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Sonny Dykes Recruiting Event, Part II: Offense and Q&A

Cal Head Football Coach Sonny Dykes Introduces the 2015 Recruiting Class and answers questions from Cal fans!

Kelley L Cox-USA TODAY Sports

A few weeks ago, BearInsider had their annual recruiting meet-and-greet event with Coach Dykes. Last week, we shared with you Coach Dykes' thoughts on the defensive players in Cal's 2015 recruiting class. This week, we go over the offense, athletes, special teams, and the Q&A portion of the evening. These aren't direct quotes from Coach Dykes, but I've paraphrased it as best I can.


Billy McCrary III

McCrary had a blazing 4.38s 40-yard dash time. In addition to his excellent speed, he's very strong with an excellent 300-lb bench press. He's also a great student, and late in the recruiting cycle, Stanford made a run at him, but he held firm with Cal. He played QB in high school, but also some DB and receiver. He could end up playing running back, corner, or safety for the Bears.

Jaylinn Hawkins

Hawkins is explosive, fast, big, very physical. He's exactly what the Cal coaching staff is looking for in a receiver. Coach Dykes said especially that our receiving corps is somewhat lacking in physicality. They have a lot of other great qualities, but this is a different dimension that Hawkins can bring to the team. He also has great speed, and he's rangy and could play a lot of different positions.

Lonny Powell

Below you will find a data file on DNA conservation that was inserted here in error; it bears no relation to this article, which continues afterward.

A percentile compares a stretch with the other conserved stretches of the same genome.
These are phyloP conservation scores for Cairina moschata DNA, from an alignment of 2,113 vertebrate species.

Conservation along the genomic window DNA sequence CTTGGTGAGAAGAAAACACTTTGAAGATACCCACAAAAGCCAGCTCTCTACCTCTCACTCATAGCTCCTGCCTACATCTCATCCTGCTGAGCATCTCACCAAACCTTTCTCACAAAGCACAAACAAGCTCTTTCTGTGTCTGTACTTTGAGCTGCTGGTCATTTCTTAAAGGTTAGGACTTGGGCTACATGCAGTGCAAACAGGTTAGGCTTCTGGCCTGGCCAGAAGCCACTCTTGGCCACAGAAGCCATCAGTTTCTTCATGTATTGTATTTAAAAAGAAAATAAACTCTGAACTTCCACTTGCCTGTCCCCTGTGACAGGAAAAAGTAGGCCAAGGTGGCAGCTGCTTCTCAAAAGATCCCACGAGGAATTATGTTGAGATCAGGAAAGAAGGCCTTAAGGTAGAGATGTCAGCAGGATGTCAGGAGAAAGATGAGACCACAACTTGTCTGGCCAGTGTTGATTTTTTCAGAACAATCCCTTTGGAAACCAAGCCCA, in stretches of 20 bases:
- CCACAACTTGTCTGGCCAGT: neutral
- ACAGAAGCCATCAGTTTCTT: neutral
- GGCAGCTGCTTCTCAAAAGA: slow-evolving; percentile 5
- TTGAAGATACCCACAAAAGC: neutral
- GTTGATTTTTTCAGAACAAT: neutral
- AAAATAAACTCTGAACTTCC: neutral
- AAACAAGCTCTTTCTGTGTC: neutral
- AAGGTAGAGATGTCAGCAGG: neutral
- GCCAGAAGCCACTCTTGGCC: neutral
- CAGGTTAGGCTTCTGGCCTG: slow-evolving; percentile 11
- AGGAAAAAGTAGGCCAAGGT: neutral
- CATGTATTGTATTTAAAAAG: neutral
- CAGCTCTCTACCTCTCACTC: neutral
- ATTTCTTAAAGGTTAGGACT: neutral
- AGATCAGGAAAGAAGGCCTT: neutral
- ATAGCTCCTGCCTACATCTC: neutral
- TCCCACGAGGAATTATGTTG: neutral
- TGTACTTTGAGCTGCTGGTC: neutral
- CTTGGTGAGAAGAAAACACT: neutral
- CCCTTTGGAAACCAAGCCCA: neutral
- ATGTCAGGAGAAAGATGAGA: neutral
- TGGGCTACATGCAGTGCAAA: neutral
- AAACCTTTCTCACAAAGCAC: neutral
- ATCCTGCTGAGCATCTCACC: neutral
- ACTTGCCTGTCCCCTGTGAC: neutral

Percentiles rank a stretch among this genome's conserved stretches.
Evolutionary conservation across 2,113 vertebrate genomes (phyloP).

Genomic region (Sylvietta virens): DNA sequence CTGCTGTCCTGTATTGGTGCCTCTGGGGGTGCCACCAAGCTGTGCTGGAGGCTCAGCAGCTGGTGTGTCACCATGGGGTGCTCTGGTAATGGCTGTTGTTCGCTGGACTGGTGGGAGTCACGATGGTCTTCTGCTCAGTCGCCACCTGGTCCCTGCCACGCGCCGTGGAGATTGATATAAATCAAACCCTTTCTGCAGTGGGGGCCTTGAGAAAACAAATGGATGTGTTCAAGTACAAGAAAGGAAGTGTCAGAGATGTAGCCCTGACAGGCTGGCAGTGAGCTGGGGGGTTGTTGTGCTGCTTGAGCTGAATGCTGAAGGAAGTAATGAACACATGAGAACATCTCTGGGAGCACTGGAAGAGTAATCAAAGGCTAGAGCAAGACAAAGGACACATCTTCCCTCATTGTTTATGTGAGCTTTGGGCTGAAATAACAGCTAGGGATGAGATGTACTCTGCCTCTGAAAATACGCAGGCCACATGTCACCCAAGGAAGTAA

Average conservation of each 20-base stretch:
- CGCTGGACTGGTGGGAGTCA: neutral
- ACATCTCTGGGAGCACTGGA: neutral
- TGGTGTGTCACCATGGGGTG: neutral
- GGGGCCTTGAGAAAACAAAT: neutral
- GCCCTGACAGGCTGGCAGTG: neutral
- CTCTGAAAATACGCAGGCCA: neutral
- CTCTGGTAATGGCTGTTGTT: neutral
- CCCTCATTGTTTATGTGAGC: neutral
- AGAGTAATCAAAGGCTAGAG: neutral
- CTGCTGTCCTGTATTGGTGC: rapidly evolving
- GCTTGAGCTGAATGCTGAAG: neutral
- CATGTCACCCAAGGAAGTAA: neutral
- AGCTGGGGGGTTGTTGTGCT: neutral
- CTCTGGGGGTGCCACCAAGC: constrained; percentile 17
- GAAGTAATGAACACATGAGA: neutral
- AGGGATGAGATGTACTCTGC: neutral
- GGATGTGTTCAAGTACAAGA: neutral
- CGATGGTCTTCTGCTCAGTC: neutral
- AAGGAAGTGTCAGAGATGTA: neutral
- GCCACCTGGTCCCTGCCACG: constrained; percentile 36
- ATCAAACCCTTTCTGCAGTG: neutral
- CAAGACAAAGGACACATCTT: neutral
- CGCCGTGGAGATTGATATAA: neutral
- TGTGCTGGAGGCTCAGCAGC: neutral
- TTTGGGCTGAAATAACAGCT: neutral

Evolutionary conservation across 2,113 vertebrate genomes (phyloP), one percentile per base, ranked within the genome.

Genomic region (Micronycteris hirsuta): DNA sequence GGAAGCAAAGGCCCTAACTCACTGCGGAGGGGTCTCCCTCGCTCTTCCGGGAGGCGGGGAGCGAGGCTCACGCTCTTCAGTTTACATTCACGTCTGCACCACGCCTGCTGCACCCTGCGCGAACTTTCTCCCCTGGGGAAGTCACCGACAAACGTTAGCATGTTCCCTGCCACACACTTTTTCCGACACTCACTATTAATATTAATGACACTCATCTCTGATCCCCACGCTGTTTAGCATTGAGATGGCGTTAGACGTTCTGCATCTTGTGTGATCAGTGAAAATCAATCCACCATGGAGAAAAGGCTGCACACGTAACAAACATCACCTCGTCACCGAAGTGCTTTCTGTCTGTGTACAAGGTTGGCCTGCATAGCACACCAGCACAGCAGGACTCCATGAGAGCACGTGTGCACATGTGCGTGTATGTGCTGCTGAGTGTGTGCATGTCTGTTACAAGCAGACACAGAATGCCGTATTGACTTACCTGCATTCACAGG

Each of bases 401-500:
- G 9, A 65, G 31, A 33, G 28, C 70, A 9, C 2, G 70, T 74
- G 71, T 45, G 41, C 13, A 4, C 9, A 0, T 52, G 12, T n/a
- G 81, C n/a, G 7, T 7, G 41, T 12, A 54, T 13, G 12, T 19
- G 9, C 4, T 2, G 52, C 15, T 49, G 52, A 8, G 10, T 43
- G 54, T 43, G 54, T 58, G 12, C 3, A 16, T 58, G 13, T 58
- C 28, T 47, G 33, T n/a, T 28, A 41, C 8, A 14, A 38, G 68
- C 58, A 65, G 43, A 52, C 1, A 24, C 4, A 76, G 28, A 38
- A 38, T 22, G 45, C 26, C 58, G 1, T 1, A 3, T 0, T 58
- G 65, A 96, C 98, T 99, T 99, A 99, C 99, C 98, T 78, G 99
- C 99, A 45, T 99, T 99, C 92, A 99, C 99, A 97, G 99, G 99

Lonny was a QB, TE, RB, LB... he did it all. He was really good on defense as well. They think Lonny will push Watson and Enwere for snaps. He's a very mature kid and has an extremely bright future.

Special Teams

Dylan Klumph, K/P

Dylan is a JC transfer, but he'll be a true sophomore, so he'll have 4 years to play 3. He's got a strong leg, and he's a big guy at 6'3", 230 lbs. Coach Dykes thinks he can compete for both kickoffs and punting duty. The ball really explodes off his foot and just sounds right when he makes contact. There's a lot of potential here.


Ross Bowers

Bowers is a natural leader; he led his high school team to a state championship, and he does all the things you want your QB to be able to do. He's a good athlete, he's got a strong arm, and "can make all the throws", as they say. They're excited about him and glad he was able to make it as a mid-year enrollee so that he can participate in Spring Practice.

Offensive Line

Ryan Gibson

He's a "very very high academic kid", one of the first commits of the entire class. He's got great character, and he helped recruit his fellow classmates. He's the kind of lineman that finishes his blocks really well, and has that attitude you look for in the trenches. He plays with a lot of toughness, and the staff sees him as a solid prospect at center.

Patrick Mekari

They got on Patrick a little late, even though they knew about him from having his brother Tony on the team. Patrick is also strong and tough, but it was a late growth spurt that really got the coaches' attention. Every time they saw him he kept getting bigger, and he'd eventually grown 4 inches to 6'5" as a senior in high school. He plays really tough and physical.

Semisi Uluave

Semisi is a really good athlete and a prototypical O-lineman. The staff thinks he could play at tackle; he's a very talented guy, and he was heavily recruited nationally. He plays nasty and is an academic fit as well.

Wide Receiver

Brandon Singleton

His film was really good, and he runs very well. His tremendous speed and explosiveness gives Cal some big play ability. He's also really good at making a play on the ball in the air.

Carlos Strickland

Carlos is 6'4", so he's a big body that the were looking to have at the receiver position. His speed is also very good for his size, and that combination of size and speed is elite and rare. Strickland was heavily recruited and could have gone anywhere he wanted, but chose to come to Cal. We're fortunate that he happened to grow up a Cal fan... in Dallas, TX. He's also a very good student. They think he'll be a special player.